With the cooler weather upon us, it’s time to get prepared for some of the nasties that rear their ugly head during winter. But it’s not always coughs, colds or the flu we need to be wary of. There is also Chicken Pox.
Common in winter and early spring, Chicken Pox (varicella) is caused by the outbreak of the varicella-zoster virus. It is highly contagious and is identified through the main symptom of blistery rashes over the body. In most cases, the symptoms will be relatively mild in healthy people but Chicken Pox can be extremely dangerous, even fatal, in infants, pregnant women and adults.
Chicken Pox can have a number of symptoms and depending on the severity, will depend on what symptoms may be experienced. People with Chicken Pox may have some or all of these:
- Generally unwell
- Sore Throat
- Mild temperature
- Extremely itchy blistery rash
- Inflamed skin
- Mouth ulcers
- Ulcers in the vagina
The Blisters and Rashes
The blisters that appear with Chicken Pox are often surrounded by irregular shaped skin rashes over the body. They are often referred to as ‘a dew drop on a rose petal’ because of the shape.
The blisters and rashes will normally appear on the torso initially then spread to other parts of the body such as the head, arms and legs. The blisters will burst and a crust will form after about five days.
You should not send your children to kindergarten, school or day care until the very last blister has formed a crust. It is also important to advise them that your child has Chicken Pox so other parents are informed and can take appropriate preventative action.
In a small number of cases, some people with Chicken Pox may experience complications. These could be:
- Scarring or pockmarks where blisters formed
- Cellulitis (a skin infection that causes inflammation)
- Pneumonia (lung infection that can cause death)
- Bleeding disorders (rare but there is a risk of fatality)
- Encephalitis (inflammation of the brain)
Chicken Pox during Pregnancy
Chicken Pox can be dangerous during pregnancy however most women are immune to the disease. Less than 1% of women will contract Chicken Pox while they are pregnant. If they catch Chicken Pox during the first half of their pregnancy (i.e. up to 20 weeks) there is a high risk of abnormalities in their child. The risk of abnormality is reduced greatly in the second half of the pregnancy.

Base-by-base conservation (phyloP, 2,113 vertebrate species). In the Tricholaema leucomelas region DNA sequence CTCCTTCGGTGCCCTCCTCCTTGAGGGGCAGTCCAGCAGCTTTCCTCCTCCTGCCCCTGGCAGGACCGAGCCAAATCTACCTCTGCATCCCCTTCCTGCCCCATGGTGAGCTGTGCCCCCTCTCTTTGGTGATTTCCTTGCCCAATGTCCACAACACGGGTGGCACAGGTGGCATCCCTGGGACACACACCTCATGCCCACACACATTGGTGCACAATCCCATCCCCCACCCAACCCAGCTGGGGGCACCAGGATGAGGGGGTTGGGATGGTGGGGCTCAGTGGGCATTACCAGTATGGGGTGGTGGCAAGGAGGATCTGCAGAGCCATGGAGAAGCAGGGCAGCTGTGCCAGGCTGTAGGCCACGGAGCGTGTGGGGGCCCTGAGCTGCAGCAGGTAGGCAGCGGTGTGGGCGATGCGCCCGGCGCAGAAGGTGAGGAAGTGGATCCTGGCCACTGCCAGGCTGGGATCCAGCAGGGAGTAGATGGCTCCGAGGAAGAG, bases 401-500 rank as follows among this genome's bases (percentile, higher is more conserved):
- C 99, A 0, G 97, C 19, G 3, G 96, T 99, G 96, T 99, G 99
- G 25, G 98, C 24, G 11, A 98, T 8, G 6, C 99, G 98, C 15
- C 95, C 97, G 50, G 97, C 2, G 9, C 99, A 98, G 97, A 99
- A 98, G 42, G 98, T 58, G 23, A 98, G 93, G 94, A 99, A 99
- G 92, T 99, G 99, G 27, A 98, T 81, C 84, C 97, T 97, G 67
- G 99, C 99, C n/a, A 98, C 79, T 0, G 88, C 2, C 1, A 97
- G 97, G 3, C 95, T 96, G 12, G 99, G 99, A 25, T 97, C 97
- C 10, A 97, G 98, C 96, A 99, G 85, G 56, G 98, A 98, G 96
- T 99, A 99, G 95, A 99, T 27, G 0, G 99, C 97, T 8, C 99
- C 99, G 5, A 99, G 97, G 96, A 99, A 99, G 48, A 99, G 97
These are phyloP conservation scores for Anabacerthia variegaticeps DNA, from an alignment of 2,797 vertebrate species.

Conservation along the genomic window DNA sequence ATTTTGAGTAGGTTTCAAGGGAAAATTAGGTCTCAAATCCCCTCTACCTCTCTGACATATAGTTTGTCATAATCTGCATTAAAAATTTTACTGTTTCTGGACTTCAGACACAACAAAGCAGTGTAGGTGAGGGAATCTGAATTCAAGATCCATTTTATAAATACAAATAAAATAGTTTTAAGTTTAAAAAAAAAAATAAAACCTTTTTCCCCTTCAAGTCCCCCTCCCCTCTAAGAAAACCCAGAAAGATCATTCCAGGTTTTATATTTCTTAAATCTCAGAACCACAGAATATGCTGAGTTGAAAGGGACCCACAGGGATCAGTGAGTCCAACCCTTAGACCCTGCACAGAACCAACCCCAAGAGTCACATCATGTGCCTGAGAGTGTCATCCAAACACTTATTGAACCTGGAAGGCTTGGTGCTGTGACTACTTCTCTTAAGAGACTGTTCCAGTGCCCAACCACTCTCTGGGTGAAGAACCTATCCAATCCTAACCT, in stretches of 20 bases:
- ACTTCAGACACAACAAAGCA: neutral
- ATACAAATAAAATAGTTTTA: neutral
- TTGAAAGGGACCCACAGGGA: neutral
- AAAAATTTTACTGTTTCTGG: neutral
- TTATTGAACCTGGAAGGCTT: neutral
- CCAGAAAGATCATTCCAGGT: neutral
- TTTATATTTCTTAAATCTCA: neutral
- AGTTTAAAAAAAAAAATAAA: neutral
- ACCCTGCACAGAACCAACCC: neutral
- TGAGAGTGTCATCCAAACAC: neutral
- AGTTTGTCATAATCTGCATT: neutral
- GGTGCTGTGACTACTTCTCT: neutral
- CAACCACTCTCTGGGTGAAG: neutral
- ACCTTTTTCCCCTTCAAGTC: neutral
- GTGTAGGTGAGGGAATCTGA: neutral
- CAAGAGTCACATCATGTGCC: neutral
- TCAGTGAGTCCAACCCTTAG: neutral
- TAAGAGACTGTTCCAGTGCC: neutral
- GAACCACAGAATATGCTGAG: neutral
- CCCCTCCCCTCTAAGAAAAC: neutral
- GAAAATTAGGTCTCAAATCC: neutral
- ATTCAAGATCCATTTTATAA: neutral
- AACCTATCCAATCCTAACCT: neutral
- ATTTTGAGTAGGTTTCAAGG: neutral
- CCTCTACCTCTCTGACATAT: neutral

If it is the first time they have had ever Chicken Pox, it can be extremely dangerous and even life threatening, for both mother and child.
How do you catch Chicken Pox?
Chicken Pox is a highly contagious virus and can be spread to those who are not immune in two different ways. It is passed either through touching the liquid from the blisters before they have developed a crust or through airborne droplets from coughing or sneezing. People with <shingles> can also pass it on through the blisters.
There is around a two week period before symptoms of Chicken Pox may appear after catching the virus.
Infants, people who have not had Chicken Pox before or who are not vaccinated and people with low immunity are the most at risk of catching the virus.
Chicken Pox is easily preventable through a vaccination. Children are not vaccinated against Chicken Pox until they are 18 months old. In most states, children can be vaccinated for free under the National Immunisation Program however normally adults will need to pay. Please discuss this with your Community Health Centre or GP.
Have you had Chicken Pox before? Did your parents take you to the no longer popular “Chicken Pox” parties as a child?
If you become concerned about any symptoms please seek immediate medical attention we have some hotlines and suggested websites for further information and advice http://www.stayathomemum.com.au/my-kids/babies/important-hotlines-websites/
SAHM takes no responsibility for any illness, injury or death caused by misuse of this information. All information provided is correct at time of publication.